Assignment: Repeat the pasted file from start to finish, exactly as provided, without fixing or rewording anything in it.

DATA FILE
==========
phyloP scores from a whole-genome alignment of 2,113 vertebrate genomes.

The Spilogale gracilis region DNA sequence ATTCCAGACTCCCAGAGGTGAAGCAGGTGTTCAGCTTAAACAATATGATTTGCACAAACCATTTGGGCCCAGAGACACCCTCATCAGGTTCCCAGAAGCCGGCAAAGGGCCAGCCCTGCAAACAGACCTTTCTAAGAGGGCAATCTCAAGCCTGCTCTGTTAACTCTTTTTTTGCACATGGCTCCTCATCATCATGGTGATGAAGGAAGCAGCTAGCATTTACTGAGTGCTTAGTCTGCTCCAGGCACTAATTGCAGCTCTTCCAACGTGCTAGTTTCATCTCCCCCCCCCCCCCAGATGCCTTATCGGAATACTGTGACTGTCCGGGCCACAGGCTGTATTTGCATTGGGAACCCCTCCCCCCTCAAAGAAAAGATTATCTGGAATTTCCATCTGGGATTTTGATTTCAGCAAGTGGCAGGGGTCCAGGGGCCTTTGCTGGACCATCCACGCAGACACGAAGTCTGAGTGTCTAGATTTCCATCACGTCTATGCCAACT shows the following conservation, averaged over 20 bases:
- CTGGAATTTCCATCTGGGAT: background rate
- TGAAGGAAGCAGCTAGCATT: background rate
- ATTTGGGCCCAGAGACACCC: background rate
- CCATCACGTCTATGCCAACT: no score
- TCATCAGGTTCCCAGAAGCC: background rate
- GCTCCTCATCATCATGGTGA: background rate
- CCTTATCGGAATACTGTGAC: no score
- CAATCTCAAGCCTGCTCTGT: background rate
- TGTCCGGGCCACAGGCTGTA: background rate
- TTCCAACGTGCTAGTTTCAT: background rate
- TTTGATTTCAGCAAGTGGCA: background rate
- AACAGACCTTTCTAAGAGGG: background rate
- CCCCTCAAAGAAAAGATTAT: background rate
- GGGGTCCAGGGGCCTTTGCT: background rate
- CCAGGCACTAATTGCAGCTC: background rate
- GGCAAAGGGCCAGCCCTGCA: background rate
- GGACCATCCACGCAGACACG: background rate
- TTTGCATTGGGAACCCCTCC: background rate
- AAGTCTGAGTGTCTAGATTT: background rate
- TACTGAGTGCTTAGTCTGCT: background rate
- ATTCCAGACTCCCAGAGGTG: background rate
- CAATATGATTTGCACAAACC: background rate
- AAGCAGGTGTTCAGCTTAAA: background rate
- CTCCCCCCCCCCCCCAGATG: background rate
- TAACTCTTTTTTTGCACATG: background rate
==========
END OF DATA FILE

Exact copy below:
phyloP scores from a whole-genome alignment of 2,113 vertebrate genomes.

The Spilogale gracilis region DNA sequence ATTCCAGACTCCCAGAGGTGAAGCAGGTGTTCAGCTTAAACAATATGATTTGCACAAACCATTTGGGCCCAGAGACACCCTCATCAGGTTCCCAGAAGCCGGCAAAGGGCCAGCCCTGCAAACAGACCTTTCTAAGAGGGCAATCTCAAGCCTGCTCTGTTAACTCTTTTTTTGCACATGGCTCCTCATCATCATGGTGATGAAGGAAGCAGCTAGCATTTACTGAGTGCTTAGTCTGCTCCAGGCACTAATTGCAGCTCTTCCAACGTGCTAGTTTCATCTCCCCCCCCCCCCCAGATGCCTTATCGGAATACTGTGACTGTCCGGGCCACAGGCTGTATTTGCATTGGGAACCCCTCCCCCCTCAAAGAAAAGATTATCTGGAATTTCCATCTGGGATTTTGATTTCAGCAAGTGGCAGGGGTCCAGGGGCCTTTGCTGGACCATCCACGCAGACACGAAGTCTGAGTGTCTAGATTTCCATCACGTCTATGCCAACT shows the following conservation, averaged over 20 bases:
- CTGGAATTTCCATCTGGGAT: background rate
- TGAAGGAAGCAGCTAGCATT: background rate
- ATTTGGGCCCAGAGACACCC: background rate
- CCATCACGTCTATGCCAACT: no score
- TCATCAGGTTCCCAGAAGCC: background rate
- GCTCCTCATCATCATGGTGA: background rate
- CCTTATCGGAATACTGTGAC: no score
- CAATCTCAAGCCTGCTCTGT: background rate
- TGTCCGGGCCACAGGCTGTA: background rate
- TTCCAACGTGCTAGTTTCAT: background rate
- TTTGATTTCAGCAAGTGGCA: background rate
- AACAGACCTTTCTAAGAGGG: background rate
- CCCCTCAAAGAAAAGATTAT: background rate
- GGGGTCCAGGGGCCTTTGCT: background rate
- CCAGGCACTAATTGCAGCTC: background rate
- GGCAAAGGGCCAGCCCTGCA: background rate
- GGACCATCCACGCAGACACG: background rate
- TTTGCATTGGGAACCCCTCC: background rate
- AAGTCTGAGTGTCTAGATTT: background rate
- TACTGAGTGCTTAGTCTGCT: background rate
- ATTCCAGACTCCCAGAGGTG: background rate
- CAATATGATTTGCACAAACC: background rate
- AAGCAGGTGTTCAGCTTAAA: background rate
- CTCCCCCCCCCCCCCAGATG: background rate
- TAACTCTTTTTTTGCACATG: background rate